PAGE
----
Roche would prefer a buyer that would simply continue to operate the plant the way it is being operated. The new company would make the same drugs Roche is making, probably with most of the same people doing the work, and then sell them to Roche for public sale and distribution. This is the scenario Roche spokesman Pete Mazzaroni calls the “badge and logo change.” Roche employees would leave work one day wearing Roche insignia in its trademark blue, then show up the next (figuratively speaking) wearing another logo and color, belonging to a new company doing the same work.
This sort of arrangement, known as contract manufacturing, is a trend with considerable momentum in the pharmaceutical industry. Some estimates suggest that the contract manufacturing business, handled by generally unknown but often-massive companies like Dutch-based DSM, already is a $100 billion a year business. That’s a tenth or more of the global pharmaceutical total. DSM churns out an ever-changing array of pharmaceuticals at its 1.5-million square foot facility in Greenville, N.C.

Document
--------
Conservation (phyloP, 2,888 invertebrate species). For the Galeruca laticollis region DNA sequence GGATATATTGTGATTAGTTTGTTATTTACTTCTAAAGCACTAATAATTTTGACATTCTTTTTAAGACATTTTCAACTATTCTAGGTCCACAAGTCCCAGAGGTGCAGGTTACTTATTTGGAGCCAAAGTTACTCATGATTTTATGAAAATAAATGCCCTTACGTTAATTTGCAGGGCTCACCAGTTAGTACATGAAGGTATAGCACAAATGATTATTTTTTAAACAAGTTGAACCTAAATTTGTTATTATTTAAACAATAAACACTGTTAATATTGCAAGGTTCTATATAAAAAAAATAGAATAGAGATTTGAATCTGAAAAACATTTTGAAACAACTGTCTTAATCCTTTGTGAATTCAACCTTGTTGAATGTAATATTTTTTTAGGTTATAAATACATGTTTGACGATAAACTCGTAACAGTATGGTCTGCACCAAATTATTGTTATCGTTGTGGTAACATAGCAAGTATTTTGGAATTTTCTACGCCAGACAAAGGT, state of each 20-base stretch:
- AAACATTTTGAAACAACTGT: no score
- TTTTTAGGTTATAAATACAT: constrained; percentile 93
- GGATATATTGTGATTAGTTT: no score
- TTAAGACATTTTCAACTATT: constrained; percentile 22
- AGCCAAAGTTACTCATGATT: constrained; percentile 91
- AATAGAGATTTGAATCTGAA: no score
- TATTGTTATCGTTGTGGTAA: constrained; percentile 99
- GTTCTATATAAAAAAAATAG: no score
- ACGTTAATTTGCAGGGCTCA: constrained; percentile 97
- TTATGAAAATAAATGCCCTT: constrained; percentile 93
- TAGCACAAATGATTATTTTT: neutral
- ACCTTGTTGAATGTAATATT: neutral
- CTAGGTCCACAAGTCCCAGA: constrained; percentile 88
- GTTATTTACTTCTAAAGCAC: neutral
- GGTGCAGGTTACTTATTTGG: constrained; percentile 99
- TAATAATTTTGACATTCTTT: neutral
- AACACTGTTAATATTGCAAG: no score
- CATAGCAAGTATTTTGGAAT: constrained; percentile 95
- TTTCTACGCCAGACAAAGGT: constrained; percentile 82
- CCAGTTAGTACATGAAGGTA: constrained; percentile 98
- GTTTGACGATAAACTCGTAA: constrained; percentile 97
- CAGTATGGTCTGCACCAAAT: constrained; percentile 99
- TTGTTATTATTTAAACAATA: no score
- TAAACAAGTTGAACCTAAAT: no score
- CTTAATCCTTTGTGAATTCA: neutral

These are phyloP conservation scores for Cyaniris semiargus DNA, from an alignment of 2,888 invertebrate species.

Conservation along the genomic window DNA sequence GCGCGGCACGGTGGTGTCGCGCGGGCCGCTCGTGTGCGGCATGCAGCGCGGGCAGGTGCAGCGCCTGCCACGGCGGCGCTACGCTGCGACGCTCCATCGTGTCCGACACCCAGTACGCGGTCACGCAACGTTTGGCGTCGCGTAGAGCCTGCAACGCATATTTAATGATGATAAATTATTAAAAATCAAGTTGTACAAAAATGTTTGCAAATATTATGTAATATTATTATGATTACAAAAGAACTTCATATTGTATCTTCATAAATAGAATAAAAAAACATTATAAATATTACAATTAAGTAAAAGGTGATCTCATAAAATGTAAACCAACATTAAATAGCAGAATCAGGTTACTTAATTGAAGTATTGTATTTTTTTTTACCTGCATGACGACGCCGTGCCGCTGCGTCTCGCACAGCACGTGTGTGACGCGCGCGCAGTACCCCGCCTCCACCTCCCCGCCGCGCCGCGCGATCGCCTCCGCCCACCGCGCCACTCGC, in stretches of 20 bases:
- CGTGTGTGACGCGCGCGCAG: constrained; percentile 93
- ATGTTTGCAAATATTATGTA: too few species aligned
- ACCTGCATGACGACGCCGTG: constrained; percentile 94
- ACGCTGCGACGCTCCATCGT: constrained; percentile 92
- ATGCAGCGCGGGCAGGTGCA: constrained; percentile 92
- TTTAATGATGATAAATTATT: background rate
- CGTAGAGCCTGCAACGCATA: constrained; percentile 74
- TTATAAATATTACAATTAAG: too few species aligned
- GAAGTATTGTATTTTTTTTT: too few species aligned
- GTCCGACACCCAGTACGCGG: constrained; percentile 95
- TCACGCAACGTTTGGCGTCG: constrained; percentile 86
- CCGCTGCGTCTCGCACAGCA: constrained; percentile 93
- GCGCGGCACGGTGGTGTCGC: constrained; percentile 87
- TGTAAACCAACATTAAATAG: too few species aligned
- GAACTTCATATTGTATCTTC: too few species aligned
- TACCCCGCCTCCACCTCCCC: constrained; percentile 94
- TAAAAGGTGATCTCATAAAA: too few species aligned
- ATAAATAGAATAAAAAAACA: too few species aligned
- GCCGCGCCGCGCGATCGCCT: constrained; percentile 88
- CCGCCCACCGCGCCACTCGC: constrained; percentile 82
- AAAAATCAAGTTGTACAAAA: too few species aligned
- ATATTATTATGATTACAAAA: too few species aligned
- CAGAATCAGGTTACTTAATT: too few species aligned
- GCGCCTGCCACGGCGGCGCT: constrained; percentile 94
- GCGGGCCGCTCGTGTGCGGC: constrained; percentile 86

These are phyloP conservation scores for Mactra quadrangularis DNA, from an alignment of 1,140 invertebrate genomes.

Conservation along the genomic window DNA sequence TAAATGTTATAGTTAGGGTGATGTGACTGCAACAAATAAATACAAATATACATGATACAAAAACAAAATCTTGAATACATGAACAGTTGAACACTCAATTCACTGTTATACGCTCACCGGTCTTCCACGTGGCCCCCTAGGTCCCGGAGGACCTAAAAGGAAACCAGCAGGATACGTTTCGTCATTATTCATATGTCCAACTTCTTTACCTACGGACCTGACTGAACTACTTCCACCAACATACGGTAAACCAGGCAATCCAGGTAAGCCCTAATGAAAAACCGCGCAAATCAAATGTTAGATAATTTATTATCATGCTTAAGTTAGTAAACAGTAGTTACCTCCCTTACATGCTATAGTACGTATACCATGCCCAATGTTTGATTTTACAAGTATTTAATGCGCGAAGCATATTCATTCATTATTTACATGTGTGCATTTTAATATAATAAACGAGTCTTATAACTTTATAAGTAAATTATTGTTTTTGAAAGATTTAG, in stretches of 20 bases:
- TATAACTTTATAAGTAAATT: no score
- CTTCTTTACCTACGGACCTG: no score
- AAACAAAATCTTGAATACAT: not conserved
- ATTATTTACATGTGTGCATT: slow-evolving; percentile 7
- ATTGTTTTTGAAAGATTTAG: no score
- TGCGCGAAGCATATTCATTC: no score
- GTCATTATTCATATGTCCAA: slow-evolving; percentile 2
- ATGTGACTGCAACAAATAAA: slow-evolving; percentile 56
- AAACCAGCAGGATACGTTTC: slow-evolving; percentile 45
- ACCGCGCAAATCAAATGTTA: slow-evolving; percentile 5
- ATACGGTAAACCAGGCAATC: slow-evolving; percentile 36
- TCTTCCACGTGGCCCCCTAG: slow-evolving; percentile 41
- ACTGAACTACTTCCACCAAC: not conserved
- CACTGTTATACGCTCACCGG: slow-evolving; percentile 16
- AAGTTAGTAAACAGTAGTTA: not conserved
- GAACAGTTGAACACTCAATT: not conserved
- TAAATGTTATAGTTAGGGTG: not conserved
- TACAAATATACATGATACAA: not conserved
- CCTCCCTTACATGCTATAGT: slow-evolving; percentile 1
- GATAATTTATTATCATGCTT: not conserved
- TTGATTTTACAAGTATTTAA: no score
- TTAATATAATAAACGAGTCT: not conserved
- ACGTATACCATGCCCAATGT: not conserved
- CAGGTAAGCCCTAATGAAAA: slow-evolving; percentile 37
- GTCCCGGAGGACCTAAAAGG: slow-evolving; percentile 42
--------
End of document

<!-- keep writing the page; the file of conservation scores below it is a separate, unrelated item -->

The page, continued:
Herriott said Roche’s decision to divest itself of a valuable asset like the Florence plant makes some sense as a part of a new, strategic direction toward more contract work. That Roche would be changing direction is no surprise to industry observers. The giant multi-national (it’s the third- or fourth-largest pharmaceutical firm in the world) has just gone through a regime change. CEO Dr. Severin Schwan took the reins of the Roche Group in 2008.
Serendipitously, Roche’s transitional need should act as an enticement to several kinds of buyers. A contract manufacturer looking to expand or upgrade its facility inventory could buy Roche’s Florence plant, secure in the knowledge that it had several years’ worth of demand already in place. Similarly, a drug company looking for more future capacity, could buy the plant and produce Roche products for a few years while finishing development of a new line or building sales volumes. Roche would need a minimum of two to three years to transfer its manufacturing to other sites, and might prefer not to move at all. The patents on Xeloda expire in 2013-14. The patents on Tamiflu expire in 2016.